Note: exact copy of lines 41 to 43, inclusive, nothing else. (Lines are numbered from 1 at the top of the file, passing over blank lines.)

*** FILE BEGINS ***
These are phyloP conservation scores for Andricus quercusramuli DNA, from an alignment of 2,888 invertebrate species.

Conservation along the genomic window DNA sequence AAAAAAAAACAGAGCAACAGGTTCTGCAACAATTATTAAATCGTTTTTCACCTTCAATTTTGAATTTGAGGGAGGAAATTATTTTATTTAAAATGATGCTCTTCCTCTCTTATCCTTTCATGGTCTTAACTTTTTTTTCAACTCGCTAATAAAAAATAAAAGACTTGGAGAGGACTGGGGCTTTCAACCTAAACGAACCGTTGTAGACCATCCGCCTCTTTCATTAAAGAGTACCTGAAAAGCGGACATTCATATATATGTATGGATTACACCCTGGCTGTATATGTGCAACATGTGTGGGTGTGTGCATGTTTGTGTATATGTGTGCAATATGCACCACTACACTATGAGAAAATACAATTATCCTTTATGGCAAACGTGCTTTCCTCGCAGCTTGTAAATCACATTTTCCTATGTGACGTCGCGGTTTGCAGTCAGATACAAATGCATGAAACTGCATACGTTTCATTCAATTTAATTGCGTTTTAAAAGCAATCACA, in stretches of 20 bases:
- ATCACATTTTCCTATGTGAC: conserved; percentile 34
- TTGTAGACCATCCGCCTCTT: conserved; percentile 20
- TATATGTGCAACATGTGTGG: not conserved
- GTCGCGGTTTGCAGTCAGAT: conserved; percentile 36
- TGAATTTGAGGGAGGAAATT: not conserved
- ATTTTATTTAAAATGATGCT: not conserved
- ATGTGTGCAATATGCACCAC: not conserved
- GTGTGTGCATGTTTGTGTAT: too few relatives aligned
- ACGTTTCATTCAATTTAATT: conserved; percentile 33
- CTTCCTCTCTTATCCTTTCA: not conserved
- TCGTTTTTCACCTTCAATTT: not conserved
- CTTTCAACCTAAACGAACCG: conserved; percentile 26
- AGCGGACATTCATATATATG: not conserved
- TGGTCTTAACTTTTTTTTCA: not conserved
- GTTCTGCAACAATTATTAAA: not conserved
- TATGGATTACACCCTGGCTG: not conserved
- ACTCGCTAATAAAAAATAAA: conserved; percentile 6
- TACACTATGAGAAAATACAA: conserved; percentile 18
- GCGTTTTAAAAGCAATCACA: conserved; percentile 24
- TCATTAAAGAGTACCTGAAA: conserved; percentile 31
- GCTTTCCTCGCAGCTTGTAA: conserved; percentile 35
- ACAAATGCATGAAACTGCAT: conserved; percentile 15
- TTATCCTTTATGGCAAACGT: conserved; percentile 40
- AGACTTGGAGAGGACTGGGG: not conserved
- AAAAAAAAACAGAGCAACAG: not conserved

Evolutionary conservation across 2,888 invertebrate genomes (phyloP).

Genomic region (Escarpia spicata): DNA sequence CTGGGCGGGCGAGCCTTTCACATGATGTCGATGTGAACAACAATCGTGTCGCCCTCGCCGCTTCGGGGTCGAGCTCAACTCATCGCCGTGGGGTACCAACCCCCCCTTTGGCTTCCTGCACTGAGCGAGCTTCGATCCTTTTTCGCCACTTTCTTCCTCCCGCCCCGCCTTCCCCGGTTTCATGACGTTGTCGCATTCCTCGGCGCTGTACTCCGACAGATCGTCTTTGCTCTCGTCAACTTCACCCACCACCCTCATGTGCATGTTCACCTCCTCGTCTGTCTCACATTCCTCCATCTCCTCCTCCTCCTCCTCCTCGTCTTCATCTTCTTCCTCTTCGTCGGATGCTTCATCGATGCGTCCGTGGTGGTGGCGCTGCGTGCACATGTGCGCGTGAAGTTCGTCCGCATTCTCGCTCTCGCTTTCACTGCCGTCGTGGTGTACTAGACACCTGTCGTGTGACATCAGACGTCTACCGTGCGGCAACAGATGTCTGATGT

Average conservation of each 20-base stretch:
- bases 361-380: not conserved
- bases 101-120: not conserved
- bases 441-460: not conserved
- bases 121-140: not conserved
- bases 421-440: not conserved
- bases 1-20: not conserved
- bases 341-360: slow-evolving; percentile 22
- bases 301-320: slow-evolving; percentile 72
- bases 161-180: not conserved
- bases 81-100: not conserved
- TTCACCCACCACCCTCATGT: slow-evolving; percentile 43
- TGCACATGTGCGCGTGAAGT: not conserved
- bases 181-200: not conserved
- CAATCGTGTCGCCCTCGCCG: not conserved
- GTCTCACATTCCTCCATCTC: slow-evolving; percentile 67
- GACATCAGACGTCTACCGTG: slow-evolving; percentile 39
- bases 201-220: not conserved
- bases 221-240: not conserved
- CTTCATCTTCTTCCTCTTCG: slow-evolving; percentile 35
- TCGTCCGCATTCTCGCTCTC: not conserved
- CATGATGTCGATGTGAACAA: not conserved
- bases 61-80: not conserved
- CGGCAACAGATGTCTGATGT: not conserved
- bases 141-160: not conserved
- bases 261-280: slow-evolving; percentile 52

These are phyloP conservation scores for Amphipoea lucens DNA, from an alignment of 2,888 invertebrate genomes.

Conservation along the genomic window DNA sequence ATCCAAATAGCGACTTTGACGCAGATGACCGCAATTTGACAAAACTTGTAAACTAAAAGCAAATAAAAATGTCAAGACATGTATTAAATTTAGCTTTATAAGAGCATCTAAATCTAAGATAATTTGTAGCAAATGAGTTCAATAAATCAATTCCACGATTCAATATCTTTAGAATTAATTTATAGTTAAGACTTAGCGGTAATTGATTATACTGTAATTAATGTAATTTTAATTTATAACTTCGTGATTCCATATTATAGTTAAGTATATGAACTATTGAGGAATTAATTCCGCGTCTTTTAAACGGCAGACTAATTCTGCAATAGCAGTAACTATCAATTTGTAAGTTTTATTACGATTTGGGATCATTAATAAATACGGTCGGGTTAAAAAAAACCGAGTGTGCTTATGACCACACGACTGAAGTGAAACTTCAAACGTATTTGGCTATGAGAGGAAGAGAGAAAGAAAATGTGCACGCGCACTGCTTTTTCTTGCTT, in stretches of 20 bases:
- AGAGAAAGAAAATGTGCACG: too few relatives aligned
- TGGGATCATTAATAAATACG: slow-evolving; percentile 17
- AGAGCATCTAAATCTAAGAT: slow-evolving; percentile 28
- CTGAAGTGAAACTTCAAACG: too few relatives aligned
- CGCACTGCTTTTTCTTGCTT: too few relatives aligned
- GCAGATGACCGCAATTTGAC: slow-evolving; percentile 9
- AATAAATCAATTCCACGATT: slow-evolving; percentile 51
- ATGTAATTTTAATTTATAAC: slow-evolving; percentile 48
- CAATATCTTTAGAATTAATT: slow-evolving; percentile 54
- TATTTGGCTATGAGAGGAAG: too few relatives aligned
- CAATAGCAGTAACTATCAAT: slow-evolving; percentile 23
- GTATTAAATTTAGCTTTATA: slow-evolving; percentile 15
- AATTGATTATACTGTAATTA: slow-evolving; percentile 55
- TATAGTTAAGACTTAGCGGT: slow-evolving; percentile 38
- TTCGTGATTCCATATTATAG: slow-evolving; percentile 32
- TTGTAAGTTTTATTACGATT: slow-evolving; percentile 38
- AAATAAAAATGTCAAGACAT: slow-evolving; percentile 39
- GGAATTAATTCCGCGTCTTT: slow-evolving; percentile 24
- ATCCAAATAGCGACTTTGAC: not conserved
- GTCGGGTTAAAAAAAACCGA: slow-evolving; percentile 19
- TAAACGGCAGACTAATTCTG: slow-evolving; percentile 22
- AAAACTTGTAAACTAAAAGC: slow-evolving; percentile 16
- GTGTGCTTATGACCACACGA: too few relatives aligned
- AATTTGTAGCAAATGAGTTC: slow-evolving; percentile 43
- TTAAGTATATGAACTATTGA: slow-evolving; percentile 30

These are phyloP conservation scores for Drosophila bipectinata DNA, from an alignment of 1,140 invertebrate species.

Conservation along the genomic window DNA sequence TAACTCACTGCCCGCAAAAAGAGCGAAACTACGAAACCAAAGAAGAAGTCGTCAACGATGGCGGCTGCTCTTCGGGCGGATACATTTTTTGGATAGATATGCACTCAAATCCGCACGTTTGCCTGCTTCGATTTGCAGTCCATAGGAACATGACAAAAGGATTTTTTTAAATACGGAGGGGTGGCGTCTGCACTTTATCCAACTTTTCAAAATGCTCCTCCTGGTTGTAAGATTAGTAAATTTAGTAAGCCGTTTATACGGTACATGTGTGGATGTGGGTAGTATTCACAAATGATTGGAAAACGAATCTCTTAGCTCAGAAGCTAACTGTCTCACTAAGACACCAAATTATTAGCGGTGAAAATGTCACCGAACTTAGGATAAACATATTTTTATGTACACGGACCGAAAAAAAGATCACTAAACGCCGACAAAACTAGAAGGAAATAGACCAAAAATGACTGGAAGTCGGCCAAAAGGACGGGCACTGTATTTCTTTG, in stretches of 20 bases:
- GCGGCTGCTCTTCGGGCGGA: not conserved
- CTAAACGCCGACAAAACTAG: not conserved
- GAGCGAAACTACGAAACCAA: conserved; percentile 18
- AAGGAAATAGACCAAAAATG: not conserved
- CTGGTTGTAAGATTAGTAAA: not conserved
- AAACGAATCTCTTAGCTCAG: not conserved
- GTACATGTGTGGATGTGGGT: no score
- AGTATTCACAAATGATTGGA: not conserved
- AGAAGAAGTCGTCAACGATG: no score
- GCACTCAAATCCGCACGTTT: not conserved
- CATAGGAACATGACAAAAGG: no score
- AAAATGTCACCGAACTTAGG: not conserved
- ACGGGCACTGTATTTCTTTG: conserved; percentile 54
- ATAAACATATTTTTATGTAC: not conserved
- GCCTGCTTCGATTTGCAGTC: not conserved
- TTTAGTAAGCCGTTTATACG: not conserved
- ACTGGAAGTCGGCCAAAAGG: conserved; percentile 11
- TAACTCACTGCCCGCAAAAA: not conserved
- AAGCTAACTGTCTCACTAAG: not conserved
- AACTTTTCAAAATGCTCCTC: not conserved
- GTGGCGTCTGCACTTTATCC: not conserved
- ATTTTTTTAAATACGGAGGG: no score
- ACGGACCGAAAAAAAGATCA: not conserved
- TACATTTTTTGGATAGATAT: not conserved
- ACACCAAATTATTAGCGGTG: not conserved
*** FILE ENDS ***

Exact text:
- TTCACCCACCACCCTCATGT: slow-evolving; percentile 43
- TGCACATGTGCGCGTGAAGT: not conserved
- bases 181-200: not conserved